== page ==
Even if you’ve built the easiest, most streamlined wedding website ever made, your job is not done. I promise you, people will still be confused about basic details about your event, and questions will start filtering down to you from loved ones up until the last moment. Here are a few important tactics you can use to market this beautiful font of info you’ve just created:

  • Buy the simplest domain you can come up with, and don’t a year into it. If you can get some combination of your names together (e.g., that is ideal, because you can tell people it and they’ll have a decent chance of remembering, cause it’s just your names put together!
  • In your save the dates and invites, do not bury the website address at the bottom somewhere—put it up high. People are going to lose those things (even if they’re paperless post), and (to the point above) if you can get them to see your website once and it has a memorable URL, you’ll be in better shape.
  • In the months leading up to the event, when you’re meeting friends and family, mention the website and even show it off if you’re really proud of it. I know, it sounds lame, but it works, because a lot of people think wedding websites are useless or frustrating, and if you can sell it a little bit, your guests will come back and find the info they need themselves later.

Odds and Ends

  • I was really on the fence about whether to include a “things to do in town” section on our site. The wedding is in LA, not some small town, but it was centered on downtown LA, where not a lot of Angelenos even go, so there was a decent argument for a page like this. Ultimately, I built the “things to do” page, and in the end, about 14% of the visits during the final 3 months included a pageview for it. So I’d recommend skipping it if I were you. Most users aren’t going to have a lot of time to do sightseeing during your wedding weekend, and will probably hit up one or two convenient spots, for which they’ll probably just, you know, use Yelp.
  • If you’re like me and will be pouring through your Google Analytics data, beware that bots will find your site (my guess is they’re trolling domain registration records), and GA does a terrible job of filtering out bot traffic. So you’re going to have so much noise in your data as to make it nearly useless. If you want to fix this, just look in your referrals, and the bots will all be helpfully identified for you. Then make a segment that excludes all traffic from those domains. For my site, 60% of all my visits turned out to be bots!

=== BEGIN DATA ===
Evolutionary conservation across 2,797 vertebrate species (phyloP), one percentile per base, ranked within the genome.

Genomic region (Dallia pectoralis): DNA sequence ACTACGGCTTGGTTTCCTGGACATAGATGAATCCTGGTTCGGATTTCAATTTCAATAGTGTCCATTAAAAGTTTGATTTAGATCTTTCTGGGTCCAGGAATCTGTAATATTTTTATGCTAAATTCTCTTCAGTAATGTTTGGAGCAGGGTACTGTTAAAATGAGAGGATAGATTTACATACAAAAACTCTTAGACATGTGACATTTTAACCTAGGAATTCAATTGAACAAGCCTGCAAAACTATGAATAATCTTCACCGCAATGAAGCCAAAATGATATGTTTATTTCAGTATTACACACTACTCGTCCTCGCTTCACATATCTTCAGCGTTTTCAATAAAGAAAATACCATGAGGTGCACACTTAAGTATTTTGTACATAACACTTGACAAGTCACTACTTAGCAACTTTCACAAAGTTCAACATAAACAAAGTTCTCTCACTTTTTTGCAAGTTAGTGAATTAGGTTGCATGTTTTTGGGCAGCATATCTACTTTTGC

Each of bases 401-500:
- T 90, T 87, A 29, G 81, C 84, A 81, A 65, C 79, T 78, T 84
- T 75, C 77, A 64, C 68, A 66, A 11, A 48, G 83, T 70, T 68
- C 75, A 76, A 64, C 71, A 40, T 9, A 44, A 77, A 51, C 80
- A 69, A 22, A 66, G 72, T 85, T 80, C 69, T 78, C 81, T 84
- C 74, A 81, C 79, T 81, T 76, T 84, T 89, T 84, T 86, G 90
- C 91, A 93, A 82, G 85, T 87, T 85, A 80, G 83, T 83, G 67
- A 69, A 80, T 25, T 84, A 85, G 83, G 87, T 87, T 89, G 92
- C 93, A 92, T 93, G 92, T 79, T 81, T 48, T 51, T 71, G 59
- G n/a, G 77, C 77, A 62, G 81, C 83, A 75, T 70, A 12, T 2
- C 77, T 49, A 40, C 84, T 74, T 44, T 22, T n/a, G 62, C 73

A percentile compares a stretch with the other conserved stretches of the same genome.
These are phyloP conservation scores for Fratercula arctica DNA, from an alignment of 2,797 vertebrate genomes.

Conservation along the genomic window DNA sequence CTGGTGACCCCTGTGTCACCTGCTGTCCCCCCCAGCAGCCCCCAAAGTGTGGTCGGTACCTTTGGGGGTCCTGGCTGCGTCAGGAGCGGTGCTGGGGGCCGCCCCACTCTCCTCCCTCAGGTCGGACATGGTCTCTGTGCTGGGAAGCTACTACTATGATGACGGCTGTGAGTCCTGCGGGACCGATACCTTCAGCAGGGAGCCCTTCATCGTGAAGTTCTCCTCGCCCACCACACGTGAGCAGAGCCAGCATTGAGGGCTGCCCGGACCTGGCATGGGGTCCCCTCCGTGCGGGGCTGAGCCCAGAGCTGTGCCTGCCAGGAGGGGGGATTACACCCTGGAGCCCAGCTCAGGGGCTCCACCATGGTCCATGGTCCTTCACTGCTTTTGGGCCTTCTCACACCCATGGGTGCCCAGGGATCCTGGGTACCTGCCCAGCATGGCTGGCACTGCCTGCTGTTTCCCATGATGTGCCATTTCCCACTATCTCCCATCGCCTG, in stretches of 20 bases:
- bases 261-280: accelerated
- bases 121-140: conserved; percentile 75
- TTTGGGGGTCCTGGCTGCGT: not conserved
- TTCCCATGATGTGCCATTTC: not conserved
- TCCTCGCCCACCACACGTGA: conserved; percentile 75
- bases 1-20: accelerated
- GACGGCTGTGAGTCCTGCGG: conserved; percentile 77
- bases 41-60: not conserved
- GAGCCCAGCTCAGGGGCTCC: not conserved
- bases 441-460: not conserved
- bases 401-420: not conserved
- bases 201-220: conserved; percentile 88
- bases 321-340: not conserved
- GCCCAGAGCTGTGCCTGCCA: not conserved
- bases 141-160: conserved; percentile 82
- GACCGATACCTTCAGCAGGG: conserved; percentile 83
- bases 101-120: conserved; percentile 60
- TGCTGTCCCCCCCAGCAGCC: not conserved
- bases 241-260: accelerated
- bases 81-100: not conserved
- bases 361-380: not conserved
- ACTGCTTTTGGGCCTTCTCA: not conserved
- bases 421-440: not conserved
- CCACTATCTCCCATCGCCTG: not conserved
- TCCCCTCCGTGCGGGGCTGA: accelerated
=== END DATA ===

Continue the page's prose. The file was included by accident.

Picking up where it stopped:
• Optimize your images. You’re going to have a lot of great photography, but you don’t need to show a 3,000px wide image on mobile phones. I use picturefill.js for responsive images and love it.
  • I added links on our website that would add the ceremony and brunch events to your calendar, but I didn’t do a great job with it. For one thing, they were just links for iCal, so users on Windows probably had trouble with them. There’s probably a better service that provides links that work for every calendar. Another complication is that guests living across the country are going to be confused about your wedding times in the calendar invite because the times in their calendars won’t match what you have on your website because of time zone differences. So in the event topic, mention the event time in the ceremony’s time zone (e.g., “Wedding Ceremony (3 pm PT)”), which will help clear up some confusion.
  • For our registry, we had a pretty good experience with Zola, which lets you build a registry with things from any store on the web. The UI to get all your items in is a bit clunky, but it’s otherwise pretty good, and afterward it lets you export all your gifts into a spreadsheet to keep track of your thank you’s.
  • Seriously, about the scotch bar. That was something I was enthused about but spent very little energy planning, and it was consistently the thing people were most excited about, so you should probably go for it.